When Things Fall Apart; an exercise in letting go 

  ·  Marissa Neuman
when things fall apartIn a material world fixated on objects and possession, process based artists pose an immediate threat to our desire to make everything last for eternity. Over the last month Stacia Yeapanis has occupied the Lillstreet Gallery Annex where she created an organism that grows by the minute.
The beast, the landscape, or, to say it more simply, the form is made up of thousands of cut images stolen from magazines. Its mass sprawls across each wall of the space, unfolding a world made of cheeseburgers, yoga balls, sports cars and all products that clever marketing ploys dangle in front of our desire. The space culminates in images that are apart of our collective bank of cultural signage and language. Stacia’s installation poses the question “what do we want and why do we want that?,” and more importantly "what end do these consumable products serve?”  In short, I think these disposable goods satisfy some need, necessary or not, that serves a sense of momentary satisfaction that leaves us wanting more.
 
The kicker here is that all of these tiny pieces of paper, held together by t-pins will immediately come down following the closing of the show. In fact, for the first time ever Stacia has invited the public to participate in the grand finale, and endure the pain of breaking down the monumental artwork. Stacia will direct participants to identify a part or moment of the collage they feel particularly drawn to and start dismantling it there.
 
As an art educator I found this sentiment particularly interesting and relevant in conversation about the value of art as an experience rather than a final product to have and to hold until our eventual passing. When organizing programming, institutions often insist that students make and take home the objects they create. As a maker and lover of objects I do not deny the value of being able to craft something well and the pride I feel when I place it on my mantle. However, I question promoting a culture that is already obsessed with possession and permanence.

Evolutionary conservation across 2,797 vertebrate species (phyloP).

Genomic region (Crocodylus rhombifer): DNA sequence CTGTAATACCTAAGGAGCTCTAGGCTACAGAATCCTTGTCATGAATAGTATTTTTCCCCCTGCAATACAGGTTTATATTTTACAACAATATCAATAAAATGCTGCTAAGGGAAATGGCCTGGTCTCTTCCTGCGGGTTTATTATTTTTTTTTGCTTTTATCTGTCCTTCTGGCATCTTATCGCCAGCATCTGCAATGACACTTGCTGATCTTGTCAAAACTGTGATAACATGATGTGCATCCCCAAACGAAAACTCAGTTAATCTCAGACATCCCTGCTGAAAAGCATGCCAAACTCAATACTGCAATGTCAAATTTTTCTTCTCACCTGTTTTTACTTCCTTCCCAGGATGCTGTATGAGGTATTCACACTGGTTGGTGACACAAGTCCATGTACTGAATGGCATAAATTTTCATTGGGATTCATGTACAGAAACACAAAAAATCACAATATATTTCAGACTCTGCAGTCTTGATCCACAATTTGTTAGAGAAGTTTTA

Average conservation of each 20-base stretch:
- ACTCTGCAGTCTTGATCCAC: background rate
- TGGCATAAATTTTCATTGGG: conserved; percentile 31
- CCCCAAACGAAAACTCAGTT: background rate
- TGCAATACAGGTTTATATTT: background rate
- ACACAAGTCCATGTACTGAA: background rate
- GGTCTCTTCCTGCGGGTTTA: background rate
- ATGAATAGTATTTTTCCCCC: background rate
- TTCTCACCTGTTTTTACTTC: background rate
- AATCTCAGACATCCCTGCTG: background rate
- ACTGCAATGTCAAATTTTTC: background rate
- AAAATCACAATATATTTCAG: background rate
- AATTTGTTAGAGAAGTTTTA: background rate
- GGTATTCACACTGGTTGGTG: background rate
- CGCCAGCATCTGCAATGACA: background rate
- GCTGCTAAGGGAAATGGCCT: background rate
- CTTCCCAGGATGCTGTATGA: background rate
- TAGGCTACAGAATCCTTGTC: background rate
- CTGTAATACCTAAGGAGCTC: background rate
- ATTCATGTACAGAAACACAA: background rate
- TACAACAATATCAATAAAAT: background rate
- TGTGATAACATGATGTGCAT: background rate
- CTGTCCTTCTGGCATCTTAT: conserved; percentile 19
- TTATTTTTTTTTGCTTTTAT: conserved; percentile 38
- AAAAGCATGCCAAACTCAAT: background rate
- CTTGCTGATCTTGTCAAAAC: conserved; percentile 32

Through the lens of ArtReach I see the tremendous achievement and skills developed when students have to work collaboratively on a group mural, or the creative freedom they feel when they make something they know will fall apart as soon as they move it.
 
In the case of Stacia’s show, When Things Fall Aparther work is a collective exercise in the process of letting go and celebrating the cycle of death and rebirth. Situated in the gallery of an art center touted for their ceramic practices, Stacia’s show confronts the permanence associated with the history of clay and challenges viewers to commit their experience to memory.